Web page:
Any consideration of Michel Butor as a novelist, as incomplete and misleading as that title may be, must begin with the subgenre that he helped establish in the 1950’s and that he later transcended. With Alain Robbe-Grillet (who later repudiated Butor), Robert Pinget, Nathalie Sarraute, and Claude Simon, Butor was a chief proponent and practitioner of the New Novel. The New Novel unquestionably owes debts to the work of Marcel Proust, James Joyce, Virginia Woolf, and William Faulkner, yet the form was truly a new one in the hands of the New Novelists—it became their own.
As Michael Spencer pithily summarizes the form in his Michel Butor (1974), the work of the New Novelists “are essentially a mise en question of a complicated and unstable world, owing a good deal to the descriptive philosophy of phenomenology. In the course of this questioning, most of the features of the traditional novel are discarded.” Chronology, for example, is discontinuous and highly subjective; the protagonist is often uninteresting; action, in the usual sense of plot, is minimal and is generally replaced by reminiscences and interior monologues that reflect, in their lack of ostensible and actual coherence, the incoherence of the world in question. “One very important consequence,” Spencer continues, “is that the reader tends to become involved in the creation of some kind of novel from the unassembled elements, ’fictional’ or ’real,’ with which he is confronted.”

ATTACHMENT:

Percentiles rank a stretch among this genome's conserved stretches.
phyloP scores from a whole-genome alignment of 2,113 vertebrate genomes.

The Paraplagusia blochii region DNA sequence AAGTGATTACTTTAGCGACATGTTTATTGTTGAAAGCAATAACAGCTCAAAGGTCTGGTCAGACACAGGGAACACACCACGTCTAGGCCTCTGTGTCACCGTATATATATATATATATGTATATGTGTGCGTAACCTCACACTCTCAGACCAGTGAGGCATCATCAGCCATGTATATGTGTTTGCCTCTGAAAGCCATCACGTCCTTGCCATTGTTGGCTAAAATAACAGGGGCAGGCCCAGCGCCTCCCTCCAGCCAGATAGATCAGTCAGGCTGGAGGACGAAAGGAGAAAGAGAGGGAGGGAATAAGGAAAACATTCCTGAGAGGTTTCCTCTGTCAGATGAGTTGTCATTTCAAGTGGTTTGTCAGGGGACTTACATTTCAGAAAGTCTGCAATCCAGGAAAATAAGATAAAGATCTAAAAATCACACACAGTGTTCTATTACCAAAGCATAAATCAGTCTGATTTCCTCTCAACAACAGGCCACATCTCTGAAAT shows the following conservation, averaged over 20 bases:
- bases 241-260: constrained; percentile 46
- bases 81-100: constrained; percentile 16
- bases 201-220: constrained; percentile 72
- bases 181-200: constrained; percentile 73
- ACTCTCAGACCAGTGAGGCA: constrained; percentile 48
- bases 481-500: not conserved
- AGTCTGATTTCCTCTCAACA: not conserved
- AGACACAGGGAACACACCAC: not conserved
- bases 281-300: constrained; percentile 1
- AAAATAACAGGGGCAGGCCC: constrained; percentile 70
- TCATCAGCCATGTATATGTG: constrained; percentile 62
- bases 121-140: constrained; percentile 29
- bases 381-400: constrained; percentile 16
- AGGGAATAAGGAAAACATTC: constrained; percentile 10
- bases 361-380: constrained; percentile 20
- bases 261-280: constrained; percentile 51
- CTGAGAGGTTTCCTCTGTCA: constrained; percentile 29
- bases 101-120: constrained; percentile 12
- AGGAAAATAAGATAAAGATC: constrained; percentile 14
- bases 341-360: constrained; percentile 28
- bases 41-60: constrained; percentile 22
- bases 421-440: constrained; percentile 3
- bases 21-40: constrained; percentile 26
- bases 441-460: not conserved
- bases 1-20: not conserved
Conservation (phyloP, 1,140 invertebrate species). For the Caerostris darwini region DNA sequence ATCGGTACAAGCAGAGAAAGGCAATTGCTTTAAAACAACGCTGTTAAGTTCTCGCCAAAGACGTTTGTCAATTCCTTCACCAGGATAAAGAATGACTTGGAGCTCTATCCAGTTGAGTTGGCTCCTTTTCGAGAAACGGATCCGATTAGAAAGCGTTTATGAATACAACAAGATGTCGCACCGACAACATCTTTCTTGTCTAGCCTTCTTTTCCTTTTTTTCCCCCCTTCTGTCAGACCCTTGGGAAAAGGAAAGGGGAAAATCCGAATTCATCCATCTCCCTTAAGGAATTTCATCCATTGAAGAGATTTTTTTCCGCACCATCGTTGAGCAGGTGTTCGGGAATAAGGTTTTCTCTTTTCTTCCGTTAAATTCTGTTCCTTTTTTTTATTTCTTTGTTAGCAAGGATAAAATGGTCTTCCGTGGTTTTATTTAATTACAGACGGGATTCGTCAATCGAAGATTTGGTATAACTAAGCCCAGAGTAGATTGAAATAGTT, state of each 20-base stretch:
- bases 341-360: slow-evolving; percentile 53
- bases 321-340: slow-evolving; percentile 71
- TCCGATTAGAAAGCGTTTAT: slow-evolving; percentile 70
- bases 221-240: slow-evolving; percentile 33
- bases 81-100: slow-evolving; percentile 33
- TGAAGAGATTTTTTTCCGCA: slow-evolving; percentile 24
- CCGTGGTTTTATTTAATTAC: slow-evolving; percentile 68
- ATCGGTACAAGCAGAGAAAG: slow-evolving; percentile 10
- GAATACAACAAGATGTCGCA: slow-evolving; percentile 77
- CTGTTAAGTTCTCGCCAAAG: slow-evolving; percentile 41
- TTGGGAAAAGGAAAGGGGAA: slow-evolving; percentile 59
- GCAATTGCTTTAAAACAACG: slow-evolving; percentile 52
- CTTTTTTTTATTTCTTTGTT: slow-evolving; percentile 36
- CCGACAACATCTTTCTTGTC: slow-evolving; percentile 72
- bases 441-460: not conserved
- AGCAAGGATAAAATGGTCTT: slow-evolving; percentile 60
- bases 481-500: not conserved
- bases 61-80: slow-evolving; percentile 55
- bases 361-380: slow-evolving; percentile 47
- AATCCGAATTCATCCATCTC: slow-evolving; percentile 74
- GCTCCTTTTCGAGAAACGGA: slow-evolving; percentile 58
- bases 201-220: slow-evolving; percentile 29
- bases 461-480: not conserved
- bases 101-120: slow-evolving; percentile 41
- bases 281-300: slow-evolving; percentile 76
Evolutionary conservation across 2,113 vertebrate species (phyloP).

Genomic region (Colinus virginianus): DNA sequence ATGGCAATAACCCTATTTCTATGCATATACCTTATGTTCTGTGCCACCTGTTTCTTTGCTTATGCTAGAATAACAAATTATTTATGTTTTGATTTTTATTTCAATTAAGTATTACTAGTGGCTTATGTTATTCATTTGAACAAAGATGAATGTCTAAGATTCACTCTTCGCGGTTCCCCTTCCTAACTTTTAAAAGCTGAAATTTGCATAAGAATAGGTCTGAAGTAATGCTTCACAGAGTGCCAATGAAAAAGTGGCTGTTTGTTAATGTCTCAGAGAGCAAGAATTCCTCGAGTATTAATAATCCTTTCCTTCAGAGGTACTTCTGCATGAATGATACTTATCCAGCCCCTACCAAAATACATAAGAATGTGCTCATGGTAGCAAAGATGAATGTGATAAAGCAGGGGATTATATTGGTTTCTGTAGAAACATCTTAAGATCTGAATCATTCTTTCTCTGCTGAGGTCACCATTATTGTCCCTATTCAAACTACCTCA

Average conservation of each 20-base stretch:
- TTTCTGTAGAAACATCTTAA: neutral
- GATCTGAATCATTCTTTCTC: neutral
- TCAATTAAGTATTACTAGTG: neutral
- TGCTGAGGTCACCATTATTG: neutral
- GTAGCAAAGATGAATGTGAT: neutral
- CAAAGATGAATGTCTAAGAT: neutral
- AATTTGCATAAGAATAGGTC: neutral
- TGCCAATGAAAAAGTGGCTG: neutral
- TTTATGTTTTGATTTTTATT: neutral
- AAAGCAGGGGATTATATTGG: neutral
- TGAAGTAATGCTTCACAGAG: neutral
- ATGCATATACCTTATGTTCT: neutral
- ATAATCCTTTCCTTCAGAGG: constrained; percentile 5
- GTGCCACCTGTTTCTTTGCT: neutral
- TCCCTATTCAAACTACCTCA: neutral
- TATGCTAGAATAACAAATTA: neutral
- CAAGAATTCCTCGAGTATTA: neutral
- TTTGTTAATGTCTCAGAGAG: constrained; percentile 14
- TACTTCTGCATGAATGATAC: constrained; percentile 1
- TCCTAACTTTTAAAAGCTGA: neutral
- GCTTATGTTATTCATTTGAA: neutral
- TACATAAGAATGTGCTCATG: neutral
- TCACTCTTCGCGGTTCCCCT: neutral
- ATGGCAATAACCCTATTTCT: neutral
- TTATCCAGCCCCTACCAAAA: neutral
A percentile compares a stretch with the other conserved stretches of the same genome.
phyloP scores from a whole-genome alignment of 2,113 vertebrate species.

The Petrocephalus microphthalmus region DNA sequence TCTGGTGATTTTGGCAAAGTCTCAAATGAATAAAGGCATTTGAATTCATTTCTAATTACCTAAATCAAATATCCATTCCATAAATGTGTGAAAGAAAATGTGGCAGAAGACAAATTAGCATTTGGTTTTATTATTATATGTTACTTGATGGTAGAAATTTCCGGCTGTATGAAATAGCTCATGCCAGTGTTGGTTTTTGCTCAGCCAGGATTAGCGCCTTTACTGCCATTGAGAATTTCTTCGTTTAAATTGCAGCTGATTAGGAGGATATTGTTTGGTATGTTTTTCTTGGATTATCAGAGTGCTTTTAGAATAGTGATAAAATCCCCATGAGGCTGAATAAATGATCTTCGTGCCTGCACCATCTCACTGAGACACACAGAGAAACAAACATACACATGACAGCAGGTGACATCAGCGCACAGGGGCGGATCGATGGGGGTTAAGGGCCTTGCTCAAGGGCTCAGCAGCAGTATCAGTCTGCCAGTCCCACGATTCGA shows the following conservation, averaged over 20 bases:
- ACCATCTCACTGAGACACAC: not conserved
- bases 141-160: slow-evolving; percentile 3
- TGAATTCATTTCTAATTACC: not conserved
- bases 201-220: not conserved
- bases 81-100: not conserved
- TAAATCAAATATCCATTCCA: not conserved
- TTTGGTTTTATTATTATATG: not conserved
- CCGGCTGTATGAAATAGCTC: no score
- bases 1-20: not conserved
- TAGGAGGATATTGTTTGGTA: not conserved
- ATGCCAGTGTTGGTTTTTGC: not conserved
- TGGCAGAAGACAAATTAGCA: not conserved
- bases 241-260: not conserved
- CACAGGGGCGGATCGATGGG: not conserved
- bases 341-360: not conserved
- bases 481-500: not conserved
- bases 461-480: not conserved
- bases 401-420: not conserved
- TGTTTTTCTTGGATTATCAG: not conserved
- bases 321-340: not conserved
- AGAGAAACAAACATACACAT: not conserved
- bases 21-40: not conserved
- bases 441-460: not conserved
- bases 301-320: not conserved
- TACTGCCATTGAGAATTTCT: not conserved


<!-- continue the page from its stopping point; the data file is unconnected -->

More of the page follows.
The New Novel, especially according to Butor, also emphasizes structure; Butor differs from his companion novelists in that his works contain a didacticism that occupies a middle ground between the littérature engagée espoused by more existential writers and an aestheticism that posits art for art’s sake, structure for its own sake. Butor offers, in his novels and elsewhere, a possibility that language can reorder one’s experience of reality and thus transform reality itself: To the extent that Butor succeeds in diagnosing (and thus producing inchoate remedies for) the linguistic disorder that is characteristic of the modern age, his fiction is exemplary and has the social efficacy Spencer rightly attributes to it.